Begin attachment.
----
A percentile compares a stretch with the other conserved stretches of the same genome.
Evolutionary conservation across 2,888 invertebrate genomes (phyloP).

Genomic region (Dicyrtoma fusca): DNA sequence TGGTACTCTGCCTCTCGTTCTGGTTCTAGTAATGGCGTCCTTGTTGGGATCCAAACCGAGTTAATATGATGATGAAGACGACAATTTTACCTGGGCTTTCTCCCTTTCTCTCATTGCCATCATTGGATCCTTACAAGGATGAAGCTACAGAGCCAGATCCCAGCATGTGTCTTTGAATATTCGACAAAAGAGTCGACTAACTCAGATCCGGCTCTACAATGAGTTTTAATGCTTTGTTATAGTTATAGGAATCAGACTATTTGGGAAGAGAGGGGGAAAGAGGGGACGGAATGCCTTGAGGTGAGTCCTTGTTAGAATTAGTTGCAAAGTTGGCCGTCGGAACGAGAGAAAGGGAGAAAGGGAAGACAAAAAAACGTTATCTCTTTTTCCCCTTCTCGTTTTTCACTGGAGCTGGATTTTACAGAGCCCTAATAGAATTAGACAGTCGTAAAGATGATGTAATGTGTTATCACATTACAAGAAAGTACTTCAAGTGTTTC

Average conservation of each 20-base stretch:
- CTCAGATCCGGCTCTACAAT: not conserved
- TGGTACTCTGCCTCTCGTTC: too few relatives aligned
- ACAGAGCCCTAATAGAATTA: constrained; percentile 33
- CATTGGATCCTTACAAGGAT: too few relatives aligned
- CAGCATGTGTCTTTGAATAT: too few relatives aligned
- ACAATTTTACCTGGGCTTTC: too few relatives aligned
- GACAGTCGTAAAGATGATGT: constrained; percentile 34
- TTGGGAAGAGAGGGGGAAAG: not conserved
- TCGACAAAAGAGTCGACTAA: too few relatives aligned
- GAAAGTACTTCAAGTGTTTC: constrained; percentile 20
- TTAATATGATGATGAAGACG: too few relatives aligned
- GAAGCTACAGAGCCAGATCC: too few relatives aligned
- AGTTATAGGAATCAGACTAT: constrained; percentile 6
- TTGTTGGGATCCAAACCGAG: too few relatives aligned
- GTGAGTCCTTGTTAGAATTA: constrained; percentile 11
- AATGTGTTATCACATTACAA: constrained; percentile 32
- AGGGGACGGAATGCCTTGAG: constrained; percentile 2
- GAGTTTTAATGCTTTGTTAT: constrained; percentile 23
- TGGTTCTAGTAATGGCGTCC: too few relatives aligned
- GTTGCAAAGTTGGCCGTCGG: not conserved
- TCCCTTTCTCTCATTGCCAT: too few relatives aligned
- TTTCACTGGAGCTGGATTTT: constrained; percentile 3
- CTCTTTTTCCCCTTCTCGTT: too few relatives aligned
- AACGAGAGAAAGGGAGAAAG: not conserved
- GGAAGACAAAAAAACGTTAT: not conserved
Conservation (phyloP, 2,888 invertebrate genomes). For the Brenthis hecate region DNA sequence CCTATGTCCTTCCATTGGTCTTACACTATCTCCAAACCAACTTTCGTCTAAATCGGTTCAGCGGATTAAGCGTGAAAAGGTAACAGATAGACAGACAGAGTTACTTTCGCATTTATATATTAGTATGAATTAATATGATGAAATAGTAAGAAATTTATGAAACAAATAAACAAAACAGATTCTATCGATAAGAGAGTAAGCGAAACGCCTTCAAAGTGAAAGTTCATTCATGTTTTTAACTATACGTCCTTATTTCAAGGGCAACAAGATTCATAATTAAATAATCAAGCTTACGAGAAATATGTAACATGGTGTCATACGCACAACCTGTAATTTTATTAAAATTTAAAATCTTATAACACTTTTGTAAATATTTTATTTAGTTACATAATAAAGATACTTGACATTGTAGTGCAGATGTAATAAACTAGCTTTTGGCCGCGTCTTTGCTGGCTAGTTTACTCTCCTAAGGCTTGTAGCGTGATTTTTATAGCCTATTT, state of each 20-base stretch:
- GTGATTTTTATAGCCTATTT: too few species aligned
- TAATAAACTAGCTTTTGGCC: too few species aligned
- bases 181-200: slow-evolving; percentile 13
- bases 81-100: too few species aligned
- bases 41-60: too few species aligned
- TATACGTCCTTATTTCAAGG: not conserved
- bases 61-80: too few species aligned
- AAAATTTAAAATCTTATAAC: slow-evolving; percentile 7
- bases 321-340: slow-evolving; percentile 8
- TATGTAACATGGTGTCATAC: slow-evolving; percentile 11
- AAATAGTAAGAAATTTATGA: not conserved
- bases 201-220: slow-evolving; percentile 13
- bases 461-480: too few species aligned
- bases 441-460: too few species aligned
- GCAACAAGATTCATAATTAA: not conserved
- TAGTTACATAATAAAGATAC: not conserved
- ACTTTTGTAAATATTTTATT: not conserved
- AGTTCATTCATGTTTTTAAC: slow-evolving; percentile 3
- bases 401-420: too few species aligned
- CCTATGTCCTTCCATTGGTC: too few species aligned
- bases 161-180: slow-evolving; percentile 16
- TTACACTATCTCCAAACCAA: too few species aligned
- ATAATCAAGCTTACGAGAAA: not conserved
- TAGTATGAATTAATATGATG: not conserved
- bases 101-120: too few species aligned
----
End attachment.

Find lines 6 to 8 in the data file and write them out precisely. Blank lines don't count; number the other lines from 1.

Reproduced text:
- TGGTACTCTGCCTCTCGTTC: too few relatives aligned
- ACAGAGCCCTAATAGAATTA: constrained; percentile 33
- CATTGGATCCTTACAAGGAT: too few relatives aligned